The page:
Our vet/chiro visited today - her old horse who was a bit colicy seems to be doing fine now. The three remaining horses who haven't been blood tested for EPM - Dawn, Sugar and Misty - were all given neuro exams and had blood drawn. Sugar's owner has noticed that her gaits have started to feel a bit "mushy" and that she's somewhat unwilling to move out on the trail. And there was one weird episode where Sugar's owner was grooming her and all of a sudden an area of muscle along her back started to twitch and spasm. And in fact she had some spinal nerve deficits in that area and also some other abnormalities related to her hind end. Dawn and Misty had their minor issues, but nothing significant, which may mean that they aren't infected, but we're drawing blood anyway to make sure since the four other horses at the barn - Pie, Drifter, Charisma and Scout - have all tested positive. It's likely that all the horses have at least been exposed, as they share hay and pasture.
Pie had a good chiro session. He did have some very crampy areas in his neck and shoulders - lots of little tiny cramps which were probably more from his nervous system and muscles recovering from the EPM, and also a sore area below the withers, which explains the soreness when saddling. His neuro symptoms are basically gone.
Drifter's neuro symptoms are also gone, but as I suspected he showed signs of ouchiness in his right shoulder, right withers and in the sternal area - it is likely that he slipped in the mud and pulled something. Then we put him on the lunge to watch him move, and that's when the fun began. All we wanted was a few trot circles in both directions. But he had different ideas at the start. He put on quite a show - rearing - I saw a lot of belly and flailing front feet - and plunging, and kicking out, and attempts to bolt, as well as lots of blowing and snorting. I had the chiro fetch a lunge whip to give us some reserve ammunition and discovered that he is very respectful - even afraid - of lunge whips - I'd never used one with him before. I didn't have to use the whip at all, just hold it and the acting out (other than the bolting) stopped instantly - ultimately I dropped in on the ground behind me so he would stop tearing around like a mad thing. Finally, I got some trot circles - he was slightly short-strided on the right front in both directions. I stopped with each direction change to go up to him and pet him on the face to tell him he was (now) a good boy. I ended with him walking part of a lap in both directions so we could end on a good note. When I do lunge work with him, I'm going to keep a lunge whip with me (although I may not have to hold it) both so he can learn how to respond correctly on the lunge line and also learn that he doesn't have to be terrified of a lunge whip. I'll also use lots of praise - verbal and rubs - to tell him when he's doing things right.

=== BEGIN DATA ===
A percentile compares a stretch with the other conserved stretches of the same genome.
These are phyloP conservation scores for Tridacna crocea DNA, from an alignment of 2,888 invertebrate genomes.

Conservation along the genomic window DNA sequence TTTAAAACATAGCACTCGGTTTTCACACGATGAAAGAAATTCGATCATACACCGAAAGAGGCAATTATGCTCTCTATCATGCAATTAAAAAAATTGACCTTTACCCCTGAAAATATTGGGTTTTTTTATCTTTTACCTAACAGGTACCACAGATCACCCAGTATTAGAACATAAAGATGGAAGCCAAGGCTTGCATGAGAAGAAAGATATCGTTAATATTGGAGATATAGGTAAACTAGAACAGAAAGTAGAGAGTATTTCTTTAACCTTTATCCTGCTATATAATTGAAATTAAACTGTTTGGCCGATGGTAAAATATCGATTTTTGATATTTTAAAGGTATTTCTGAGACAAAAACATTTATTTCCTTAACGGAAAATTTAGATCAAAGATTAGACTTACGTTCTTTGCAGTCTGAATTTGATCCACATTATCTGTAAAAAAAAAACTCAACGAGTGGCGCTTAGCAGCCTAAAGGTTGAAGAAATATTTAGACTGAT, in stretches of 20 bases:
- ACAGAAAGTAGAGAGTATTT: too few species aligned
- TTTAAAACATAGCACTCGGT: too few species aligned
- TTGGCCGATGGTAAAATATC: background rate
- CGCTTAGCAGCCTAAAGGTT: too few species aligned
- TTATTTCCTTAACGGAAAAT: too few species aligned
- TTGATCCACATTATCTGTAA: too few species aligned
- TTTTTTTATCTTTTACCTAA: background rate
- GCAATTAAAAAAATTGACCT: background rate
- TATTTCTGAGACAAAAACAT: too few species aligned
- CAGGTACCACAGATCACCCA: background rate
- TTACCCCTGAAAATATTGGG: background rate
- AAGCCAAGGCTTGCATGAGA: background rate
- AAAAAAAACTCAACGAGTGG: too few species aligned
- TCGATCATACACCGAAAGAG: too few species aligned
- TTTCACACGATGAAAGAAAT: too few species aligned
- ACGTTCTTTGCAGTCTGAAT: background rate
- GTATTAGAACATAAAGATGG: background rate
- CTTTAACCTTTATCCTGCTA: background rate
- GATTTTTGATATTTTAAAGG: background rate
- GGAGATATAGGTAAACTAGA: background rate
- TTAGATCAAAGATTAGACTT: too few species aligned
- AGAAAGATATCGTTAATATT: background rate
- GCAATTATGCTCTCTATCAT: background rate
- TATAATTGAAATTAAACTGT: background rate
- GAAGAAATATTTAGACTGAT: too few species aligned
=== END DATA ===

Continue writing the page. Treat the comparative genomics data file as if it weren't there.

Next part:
He was too hot by that point to do the chiro work right away, so he got to chill in the paddock for a bit while other horses were being seen. His chiro work went pretty well - he did have some pretty sore places that the chiro was really able to help. I'm to give him a day off tomorrow and then we can start back to work. He clearly feels more like himself than he did when he was afflicted with EPM, and "himself" is a feisty, challenging horse who's willing to be somewhat aggressive and see where it gets him - he may also have been sore but that wouldn't have justified the degree of acting out nor the amount of balking and ultimately rearing under saddle earlier this week. I see more groundwork in our future - despite his performance today he actually does know how to lunge (we have no roundpen and our arena is big and doesn't have a fence that's in good condition so liberty work isn't really an option) - and his leading is already much improved as a result of some brief work I did with him at turnout time this morning, and there were no attempts to bite me at any point during our work with him today, which is already a big improvement. He's a horse who needs clear and firm boundaries and I need to set and maintain them and never let things slip - his increased feistiness came on pretty quickly after his treatment and I didn't get on top of it to the degree I should have. And even though his testosterone levels are within normal limits, his adrenal glands may be a bit overactive - this can lead to aggressiveness - so we're starting him on some cyproheptadine which can reduce adrenal over activity.
Just another exciting day with horses!